Russian ground forces have also been testing a full lineup of Unmanned Ground Vehicles (UGVs), from small to tank-sized vehicles armed with machine guns, cannon, grenade launchers, and sensors. The MOD is conceptualizing how such UGVs could be used in a range of combat scenarios, including urban combat. However, in a candid admission, Andrei P. Anisimov, Senior Research Officer at the 3rd Central Research Institute of the Ministry of Defense, reported on the Uran-9’s critical combat deficiencies during the 10th All-Russian Scientific Conference entitled “Actual Problems of Defense and Security,” held in April 2018. The Uran-9 is a test bed system and much has to take place before it could be successfully integrated into current Russian concept of operations. What is key is that it has been tested in a combat environment and the Russian military and defense establishment are incorporating lessons learned into next-gen systems. We could expect more eye-opening lessons learned from its’ and other UGVs potential deployment in combat.

Another significant trend is the gradual shift from manual control over unmanned systems to a fully autonomous mode, perhaps powered by a limited Artificial Intelligence (AI) program. The Russian MOD has already communicated its desire to have unmanned military systems operate autonomously in a fast-paced and fast-changing combat environment. While the actual technical solution for this autonomy may evade Russian designers in this decade due to its complexity, the MOD will nonetheless push its developers for near-term results that may perhaps grant such fighting vehicles limited semi-autonomous status. The MOD would also like this AI capability be able to direct swarms of air, land, and sea-based unmanned and autonomous systems.

The Russians have been public with both their statements about new technology being tested and evaluated, and with possible use of such weapons in current and future conflicts. There should be no strategic or tactical surprise when military robotics are finally encountered in future combat.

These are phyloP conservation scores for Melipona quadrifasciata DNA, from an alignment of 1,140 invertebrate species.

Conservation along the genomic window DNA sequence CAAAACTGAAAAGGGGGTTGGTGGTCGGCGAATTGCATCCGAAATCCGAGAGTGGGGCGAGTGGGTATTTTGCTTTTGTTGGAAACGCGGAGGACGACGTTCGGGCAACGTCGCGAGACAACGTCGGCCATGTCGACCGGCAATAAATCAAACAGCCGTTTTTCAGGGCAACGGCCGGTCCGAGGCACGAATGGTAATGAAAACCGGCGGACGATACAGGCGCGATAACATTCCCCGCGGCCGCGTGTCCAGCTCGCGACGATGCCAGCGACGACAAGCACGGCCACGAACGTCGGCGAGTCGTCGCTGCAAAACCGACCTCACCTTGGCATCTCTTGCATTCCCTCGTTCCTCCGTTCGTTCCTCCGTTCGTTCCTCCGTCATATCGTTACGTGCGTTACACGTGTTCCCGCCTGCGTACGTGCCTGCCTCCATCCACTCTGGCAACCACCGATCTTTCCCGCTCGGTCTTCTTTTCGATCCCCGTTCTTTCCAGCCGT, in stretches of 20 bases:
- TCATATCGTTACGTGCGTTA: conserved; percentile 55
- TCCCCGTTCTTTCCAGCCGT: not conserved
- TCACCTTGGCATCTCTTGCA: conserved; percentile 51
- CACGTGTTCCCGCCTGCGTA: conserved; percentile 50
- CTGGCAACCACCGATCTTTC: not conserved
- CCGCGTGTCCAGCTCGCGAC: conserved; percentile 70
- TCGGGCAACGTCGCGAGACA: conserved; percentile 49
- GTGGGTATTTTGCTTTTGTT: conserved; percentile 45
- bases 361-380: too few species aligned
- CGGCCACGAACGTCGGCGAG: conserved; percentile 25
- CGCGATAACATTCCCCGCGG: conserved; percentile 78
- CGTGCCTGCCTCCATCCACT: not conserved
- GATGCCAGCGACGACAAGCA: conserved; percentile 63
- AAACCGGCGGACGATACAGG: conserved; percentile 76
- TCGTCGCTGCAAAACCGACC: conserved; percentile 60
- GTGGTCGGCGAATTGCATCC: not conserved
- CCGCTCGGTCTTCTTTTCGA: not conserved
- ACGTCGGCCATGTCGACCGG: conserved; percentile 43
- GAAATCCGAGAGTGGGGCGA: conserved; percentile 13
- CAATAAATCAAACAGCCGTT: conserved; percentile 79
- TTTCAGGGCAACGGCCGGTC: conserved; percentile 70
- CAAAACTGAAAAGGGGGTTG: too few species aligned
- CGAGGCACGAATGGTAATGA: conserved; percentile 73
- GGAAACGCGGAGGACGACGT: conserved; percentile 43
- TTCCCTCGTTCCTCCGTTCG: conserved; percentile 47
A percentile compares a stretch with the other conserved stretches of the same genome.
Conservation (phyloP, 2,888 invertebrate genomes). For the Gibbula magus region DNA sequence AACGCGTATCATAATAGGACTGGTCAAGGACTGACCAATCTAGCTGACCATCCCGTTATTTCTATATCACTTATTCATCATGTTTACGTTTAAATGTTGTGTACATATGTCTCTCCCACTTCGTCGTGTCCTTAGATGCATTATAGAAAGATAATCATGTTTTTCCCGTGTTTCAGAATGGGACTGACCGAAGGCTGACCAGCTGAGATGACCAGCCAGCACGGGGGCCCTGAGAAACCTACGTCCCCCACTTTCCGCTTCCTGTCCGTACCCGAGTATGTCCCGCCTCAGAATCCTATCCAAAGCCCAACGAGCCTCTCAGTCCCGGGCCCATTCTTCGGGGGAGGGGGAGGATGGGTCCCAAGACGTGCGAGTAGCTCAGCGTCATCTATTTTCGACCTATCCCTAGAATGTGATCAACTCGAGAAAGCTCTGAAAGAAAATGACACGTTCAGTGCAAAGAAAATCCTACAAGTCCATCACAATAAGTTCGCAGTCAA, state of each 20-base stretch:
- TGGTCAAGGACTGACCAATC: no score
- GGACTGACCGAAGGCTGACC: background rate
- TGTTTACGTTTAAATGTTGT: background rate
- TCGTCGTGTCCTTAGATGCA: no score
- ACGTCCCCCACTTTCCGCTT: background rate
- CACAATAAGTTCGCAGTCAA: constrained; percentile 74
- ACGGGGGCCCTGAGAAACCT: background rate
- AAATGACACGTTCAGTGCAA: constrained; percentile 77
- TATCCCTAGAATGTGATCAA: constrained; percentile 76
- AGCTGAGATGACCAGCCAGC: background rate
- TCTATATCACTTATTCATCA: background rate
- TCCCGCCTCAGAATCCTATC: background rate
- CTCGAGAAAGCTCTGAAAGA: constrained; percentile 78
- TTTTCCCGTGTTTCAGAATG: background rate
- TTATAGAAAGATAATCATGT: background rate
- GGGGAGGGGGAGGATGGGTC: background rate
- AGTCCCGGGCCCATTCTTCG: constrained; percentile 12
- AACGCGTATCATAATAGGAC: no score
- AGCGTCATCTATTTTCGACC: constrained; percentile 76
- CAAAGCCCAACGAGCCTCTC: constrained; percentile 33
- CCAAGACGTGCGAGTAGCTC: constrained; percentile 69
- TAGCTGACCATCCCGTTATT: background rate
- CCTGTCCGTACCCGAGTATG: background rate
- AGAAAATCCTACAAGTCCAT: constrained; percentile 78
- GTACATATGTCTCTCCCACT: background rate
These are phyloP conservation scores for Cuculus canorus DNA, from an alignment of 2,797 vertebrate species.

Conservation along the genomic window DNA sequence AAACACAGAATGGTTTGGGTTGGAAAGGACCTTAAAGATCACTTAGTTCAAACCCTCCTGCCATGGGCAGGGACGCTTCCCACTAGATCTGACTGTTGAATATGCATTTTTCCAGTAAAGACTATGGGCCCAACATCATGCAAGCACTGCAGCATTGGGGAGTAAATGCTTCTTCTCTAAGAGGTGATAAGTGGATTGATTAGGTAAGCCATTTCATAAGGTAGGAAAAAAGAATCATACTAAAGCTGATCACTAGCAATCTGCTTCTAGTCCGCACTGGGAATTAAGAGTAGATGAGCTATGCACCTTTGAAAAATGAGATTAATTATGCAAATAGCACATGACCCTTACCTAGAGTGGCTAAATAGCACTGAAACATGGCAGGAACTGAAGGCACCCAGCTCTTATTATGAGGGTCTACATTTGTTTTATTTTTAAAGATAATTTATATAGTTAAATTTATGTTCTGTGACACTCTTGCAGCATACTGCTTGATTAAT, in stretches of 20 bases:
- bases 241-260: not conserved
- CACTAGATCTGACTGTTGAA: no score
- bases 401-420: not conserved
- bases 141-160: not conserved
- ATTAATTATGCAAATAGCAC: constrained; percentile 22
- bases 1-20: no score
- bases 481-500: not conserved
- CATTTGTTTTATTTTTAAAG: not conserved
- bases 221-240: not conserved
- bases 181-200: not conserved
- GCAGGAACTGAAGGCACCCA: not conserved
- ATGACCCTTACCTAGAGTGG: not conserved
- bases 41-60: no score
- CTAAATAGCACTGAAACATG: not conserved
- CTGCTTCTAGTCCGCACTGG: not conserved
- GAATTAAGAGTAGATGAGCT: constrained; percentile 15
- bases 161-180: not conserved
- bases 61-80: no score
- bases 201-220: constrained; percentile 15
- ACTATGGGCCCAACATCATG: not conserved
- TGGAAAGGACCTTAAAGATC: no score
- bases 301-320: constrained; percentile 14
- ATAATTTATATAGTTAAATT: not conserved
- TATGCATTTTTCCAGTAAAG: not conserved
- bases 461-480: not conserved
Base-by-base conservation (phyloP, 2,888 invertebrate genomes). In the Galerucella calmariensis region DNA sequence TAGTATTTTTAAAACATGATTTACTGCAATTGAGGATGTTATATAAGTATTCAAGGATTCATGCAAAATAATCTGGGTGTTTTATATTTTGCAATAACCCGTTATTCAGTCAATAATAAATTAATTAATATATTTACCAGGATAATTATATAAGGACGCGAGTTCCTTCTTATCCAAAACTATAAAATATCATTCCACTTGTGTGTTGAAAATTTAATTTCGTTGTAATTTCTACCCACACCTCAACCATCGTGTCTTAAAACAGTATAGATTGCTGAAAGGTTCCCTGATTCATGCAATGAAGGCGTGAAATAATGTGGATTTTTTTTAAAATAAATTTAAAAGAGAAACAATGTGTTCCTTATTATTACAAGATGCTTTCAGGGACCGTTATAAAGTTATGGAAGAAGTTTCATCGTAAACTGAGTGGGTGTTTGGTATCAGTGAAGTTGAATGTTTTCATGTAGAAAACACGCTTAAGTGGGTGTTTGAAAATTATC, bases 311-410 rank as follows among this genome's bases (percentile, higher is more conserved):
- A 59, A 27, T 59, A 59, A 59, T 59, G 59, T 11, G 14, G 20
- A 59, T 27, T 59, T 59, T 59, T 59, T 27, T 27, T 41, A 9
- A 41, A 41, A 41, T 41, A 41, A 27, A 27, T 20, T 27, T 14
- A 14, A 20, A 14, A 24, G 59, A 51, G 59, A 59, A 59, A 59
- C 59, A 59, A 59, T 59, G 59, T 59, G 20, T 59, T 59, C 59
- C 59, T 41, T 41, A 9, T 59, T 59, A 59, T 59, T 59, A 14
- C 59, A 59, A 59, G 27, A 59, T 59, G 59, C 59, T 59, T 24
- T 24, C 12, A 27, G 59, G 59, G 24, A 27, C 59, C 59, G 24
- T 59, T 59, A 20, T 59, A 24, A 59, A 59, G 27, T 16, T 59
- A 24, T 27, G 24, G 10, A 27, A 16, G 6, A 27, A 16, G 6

See proclaimed Mad Scientist Sam Bendett‘s Major Trends in Russian Military Unmanned Systems Development for the Next Decade, Autonomous Robotic Systems in the Russian Ground Forces, and Russian Ground Battlefield Robots: A Candid Evaluation and Ways Forward,

Russian Minister of Defense Shoigu briefs President Putin on the ERA Innovation / Source: en.kremlin.ru

6. Innovation:  Russia has developed a military innovation center —  Era Military Innovation Technopark — near the city of Anapa (Krasnodar Region) on the northern coast of the Black Sea.  Touted as “A Militarized Silicon Valley in Russia,” the facility will be co-located with representatives of Russia’s top arms manufacturers which will “facilitate the growth of the efficiency of interaction among educational, industrial, and research organizations.” By bringing together the best and brightest in the field of “breakthrough technology,” the Russian leadership hopes to see “development in such fields as nanotechnology and biotech, information and telecommunications technology, and data protection.”

That said, while Russian scientists have often been at the forefront of technological innovations, the country’s poor legal system prevents these discoveries from ever bearing fruit. Stifling bureaucracy and a broken legal system prevent Russian scientists and innovators from profiting from their discoveries. The jury is still out as to whether Russia’s Era Military Innovation Technopark can deliver real innovation.

See: Ray Finch‘s “The Tenth Man” — Russia’s Era Military Innovation Technopark

Russia’s embrace of these and other disruptive technologies and the way in which they adopt hybrid strategies that challenge traditional symmetric advantages and conventional ways of war increases their ability to challenge U.S. forces across multiple domains. As an authoritarian regime, Russia is able to more easily ensure unity of effort and a whole-of-government focus over the Western democracies.  It will continue to seek out and exploit fractures and gaps in the U.S. and its allies’ decision-making, governance, and policy.

If you enjoyed this post, check out these other Mad Scientist Laboratory anthologies: